About the Author
Margaret Wander Bonanno is the bestselling author of Star Trek: Burning Dreams; Star Trek The Lost Era: Catalyst of Sorrows, Star Trek: Dwellers in the Crucible and Star Trek: Strangers from the Sky, as well as two science fiction trilogies, The Others and Preternatural. Born in Brooklyn, New York, she now lives on the Left Coast.
Excerpt. © Reprinted by permission. All rights reserved.
Captain’s Personal Log, Science Vessel Chaffee, Galina Mironova in command. Twenty-eight days ago, we made orbit around Vulcan with the intention of restocking and getting our final orders for what was to have been a simple mission—a month or so of cataloging rocks and trees on an out-of-the-way world in the Deema system. That was before a spacefaring Probe looking for whales came marauding through the quadrant on its way to Earth and effectively grounded all nonessential missions until we got sorted out. Better late than never, we are finally cleared for departure, but now I’m short a science officer. Or perhaps not. Today I interview one Lieutenant Saavik, whose reputation precedes her.
If I were impressed with surfaces, I’d hire her on the spot, but I was a scientist long before I was a command officer, and consequently I’ve a tendency to treat each mission like a chemistry experiment. The proper mix of reactants is essential. We’re a small vessel with a handful of crew, little more than an extended family, and everyone has to get along. Sibling rivalry is to be frowned upon, but a little friendly competition can yield the best results. • • •
Mironova stopped writing her personal log in her head and pretended to study Saavik’s service jacket on her desk screen, though she’d committed the important parts to memory before the young Vulcan officer had arrived.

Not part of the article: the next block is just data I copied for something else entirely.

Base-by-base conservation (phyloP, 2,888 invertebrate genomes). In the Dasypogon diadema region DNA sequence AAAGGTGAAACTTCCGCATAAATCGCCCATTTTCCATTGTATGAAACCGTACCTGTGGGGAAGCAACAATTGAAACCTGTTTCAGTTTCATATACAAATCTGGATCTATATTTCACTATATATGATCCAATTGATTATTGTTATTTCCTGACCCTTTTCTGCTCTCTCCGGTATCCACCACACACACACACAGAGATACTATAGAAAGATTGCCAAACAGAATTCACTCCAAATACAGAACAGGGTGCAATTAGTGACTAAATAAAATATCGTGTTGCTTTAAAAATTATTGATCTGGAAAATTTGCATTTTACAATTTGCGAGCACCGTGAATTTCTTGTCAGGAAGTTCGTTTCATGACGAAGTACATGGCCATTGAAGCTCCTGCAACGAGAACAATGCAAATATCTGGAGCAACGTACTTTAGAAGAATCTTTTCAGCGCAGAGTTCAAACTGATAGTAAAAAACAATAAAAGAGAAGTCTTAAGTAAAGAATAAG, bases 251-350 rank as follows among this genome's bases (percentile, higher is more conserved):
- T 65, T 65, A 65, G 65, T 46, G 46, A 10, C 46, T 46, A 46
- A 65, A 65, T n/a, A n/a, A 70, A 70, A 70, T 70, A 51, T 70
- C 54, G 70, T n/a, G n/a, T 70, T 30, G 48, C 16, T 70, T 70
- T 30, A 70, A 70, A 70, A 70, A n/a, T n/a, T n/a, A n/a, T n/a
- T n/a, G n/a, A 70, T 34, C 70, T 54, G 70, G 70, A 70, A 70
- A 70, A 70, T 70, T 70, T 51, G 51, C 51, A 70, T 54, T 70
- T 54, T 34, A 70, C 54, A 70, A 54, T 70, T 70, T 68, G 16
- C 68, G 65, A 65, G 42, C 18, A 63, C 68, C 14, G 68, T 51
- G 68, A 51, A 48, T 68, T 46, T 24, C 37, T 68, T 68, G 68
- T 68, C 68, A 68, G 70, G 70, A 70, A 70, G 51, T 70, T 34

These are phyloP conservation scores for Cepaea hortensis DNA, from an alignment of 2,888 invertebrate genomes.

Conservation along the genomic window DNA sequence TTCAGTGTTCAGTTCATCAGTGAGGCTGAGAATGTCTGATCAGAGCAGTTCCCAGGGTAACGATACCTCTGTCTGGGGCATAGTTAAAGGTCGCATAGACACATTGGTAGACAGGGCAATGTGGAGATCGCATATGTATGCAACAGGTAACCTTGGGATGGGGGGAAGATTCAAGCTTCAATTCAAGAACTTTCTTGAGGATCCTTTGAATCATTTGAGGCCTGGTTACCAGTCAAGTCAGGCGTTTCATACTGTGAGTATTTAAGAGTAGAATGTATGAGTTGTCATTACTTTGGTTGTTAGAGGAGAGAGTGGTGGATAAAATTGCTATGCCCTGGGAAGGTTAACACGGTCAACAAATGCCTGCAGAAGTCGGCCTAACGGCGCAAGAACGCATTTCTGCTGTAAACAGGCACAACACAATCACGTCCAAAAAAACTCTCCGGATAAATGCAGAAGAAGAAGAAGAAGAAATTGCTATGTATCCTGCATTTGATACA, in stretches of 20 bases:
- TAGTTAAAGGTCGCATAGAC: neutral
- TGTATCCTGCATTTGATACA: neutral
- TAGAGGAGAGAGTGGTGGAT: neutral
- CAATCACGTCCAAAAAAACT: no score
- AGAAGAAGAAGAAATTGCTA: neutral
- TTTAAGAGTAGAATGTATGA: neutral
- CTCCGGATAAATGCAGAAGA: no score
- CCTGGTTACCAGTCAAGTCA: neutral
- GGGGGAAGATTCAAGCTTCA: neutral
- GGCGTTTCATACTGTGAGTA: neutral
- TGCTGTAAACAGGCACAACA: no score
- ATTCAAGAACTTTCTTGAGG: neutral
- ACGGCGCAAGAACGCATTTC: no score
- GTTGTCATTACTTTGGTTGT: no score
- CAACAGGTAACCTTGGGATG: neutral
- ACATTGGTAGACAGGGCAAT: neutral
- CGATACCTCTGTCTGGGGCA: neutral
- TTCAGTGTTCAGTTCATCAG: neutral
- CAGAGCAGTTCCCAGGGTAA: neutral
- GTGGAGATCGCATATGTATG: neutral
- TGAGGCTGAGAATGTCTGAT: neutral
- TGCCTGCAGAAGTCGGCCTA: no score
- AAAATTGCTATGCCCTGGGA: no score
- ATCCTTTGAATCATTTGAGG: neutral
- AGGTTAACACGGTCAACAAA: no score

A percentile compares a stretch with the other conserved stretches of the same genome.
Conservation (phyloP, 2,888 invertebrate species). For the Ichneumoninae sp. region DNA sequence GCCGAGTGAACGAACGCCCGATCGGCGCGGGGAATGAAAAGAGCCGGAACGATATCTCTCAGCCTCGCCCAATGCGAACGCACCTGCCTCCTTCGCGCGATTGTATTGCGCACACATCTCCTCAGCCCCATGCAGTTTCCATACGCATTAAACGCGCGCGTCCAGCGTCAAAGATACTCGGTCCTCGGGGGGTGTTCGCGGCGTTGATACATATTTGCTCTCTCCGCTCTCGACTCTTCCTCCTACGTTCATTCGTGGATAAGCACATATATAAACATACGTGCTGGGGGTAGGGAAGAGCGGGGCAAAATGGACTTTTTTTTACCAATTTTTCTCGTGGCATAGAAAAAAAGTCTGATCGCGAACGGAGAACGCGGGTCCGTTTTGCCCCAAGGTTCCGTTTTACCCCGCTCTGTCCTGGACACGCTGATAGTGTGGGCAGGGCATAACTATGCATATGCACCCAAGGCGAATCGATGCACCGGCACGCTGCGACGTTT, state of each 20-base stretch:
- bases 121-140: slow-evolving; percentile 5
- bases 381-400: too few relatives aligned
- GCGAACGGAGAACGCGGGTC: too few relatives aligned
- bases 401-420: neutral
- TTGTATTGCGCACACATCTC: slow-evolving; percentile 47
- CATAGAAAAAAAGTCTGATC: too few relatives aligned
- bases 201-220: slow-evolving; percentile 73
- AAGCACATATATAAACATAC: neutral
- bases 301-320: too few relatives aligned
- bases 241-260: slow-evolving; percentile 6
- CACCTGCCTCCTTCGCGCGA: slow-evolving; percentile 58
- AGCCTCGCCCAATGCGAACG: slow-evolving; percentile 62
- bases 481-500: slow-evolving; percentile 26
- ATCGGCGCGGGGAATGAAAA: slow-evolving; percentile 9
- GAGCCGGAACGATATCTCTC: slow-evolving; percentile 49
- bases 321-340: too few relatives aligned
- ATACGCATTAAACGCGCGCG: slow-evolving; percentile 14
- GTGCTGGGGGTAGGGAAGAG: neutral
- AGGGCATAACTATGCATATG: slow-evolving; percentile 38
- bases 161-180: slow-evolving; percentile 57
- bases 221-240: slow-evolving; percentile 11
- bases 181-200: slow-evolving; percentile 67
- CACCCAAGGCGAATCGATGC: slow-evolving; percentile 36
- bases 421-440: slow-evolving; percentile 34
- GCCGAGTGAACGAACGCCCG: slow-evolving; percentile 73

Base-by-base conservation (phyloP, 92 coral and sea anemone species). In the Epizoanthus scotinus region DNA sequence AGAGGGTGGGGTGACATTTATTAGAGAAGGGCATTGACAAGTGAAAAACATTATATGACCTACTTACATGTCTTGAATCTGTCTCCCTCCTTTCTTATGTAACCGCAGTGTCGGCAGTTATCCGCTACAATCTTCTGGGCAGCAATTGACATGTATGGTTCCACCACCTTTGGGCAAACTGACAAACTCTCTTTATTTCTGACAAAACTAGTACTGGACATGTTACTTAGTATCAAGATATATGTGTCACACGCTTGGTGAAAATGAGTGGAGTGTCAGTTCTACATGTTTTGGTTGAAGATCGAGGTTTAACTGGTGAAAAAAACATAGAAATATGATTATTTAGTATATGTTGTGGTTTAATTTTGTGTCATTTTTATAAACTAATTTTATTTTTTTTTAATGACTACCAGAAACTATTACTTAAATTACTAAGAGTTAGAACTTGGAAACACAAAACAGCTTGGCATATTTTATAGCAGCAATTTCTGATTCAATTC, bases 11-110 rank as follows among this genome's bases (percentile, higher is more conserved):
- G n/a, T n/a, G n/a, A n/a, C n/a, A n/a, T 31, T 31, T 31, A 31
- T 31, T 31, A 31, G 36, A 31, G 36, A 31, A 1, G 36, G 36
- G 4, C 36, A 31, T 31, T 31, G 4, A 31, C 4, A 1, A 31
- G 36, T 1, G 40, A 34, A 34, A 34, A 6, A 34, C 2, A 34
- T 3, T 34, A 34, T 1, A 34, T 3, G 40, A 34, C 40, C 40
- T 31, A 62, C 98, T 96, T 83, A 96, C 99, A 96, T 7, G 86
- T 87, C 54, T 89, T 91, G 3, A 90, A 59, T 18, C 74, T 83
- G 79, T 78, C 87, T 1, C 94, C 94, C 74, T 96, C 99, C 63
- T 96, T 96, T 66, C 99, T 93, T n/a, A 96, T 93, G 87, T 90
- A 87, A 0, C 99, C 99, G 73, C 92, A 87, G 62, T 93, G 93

Stop being clever or you’ll trip over your own metaphors! she cautioned herself. Bottom line, you want someone sober, sane, and unshakable to balance your lead civilian scientist’s peccadilloes, and here she is sitting across the desk from you. Get on with it!
“Ordinarily, Lieutenant, I’d refuse your request,” Mironova said. “What happened on Genesis had to have been traumatic, yet you’ve taken no leave time in which to process those events, despite Command’s rather strong suggestion that you do so.”
“There were extenuating circumstances, Captain,” Saavik pointed out.
Mironova looked up sharply, expecting sarcasm but finding only Vulcan logic.
“Yes, bloody Probe! Half the quadrant’s busy cleaning up after the damned thing, which leaves me without a science officer. And since you’re not only one of the best candidates for the job, you’re here instead of halfway across the quadrant participating in the cleanup, and Starfleet has debriefed you and deemed you fit, I’m strongly tempted.”
Even as Mironova studied the Vulcan, Saavik was studying her. Mironova hailed from the Iadara Colony, as her crisply accented Standard suggested. The colony’s proximity to Cardassian space had rendered its inhabitants tough, resourceful, and not easily rattled. Slim and slightly smaller than average height, Mironova gave the impression of being taller than she was. Her silver hair was cut to military precision, her tone and manner were no-nonsense, and her gray-green eyes could be penetrating, but the occasional twinkle suggested she was not averse to a bit of fun when the occasion warranted.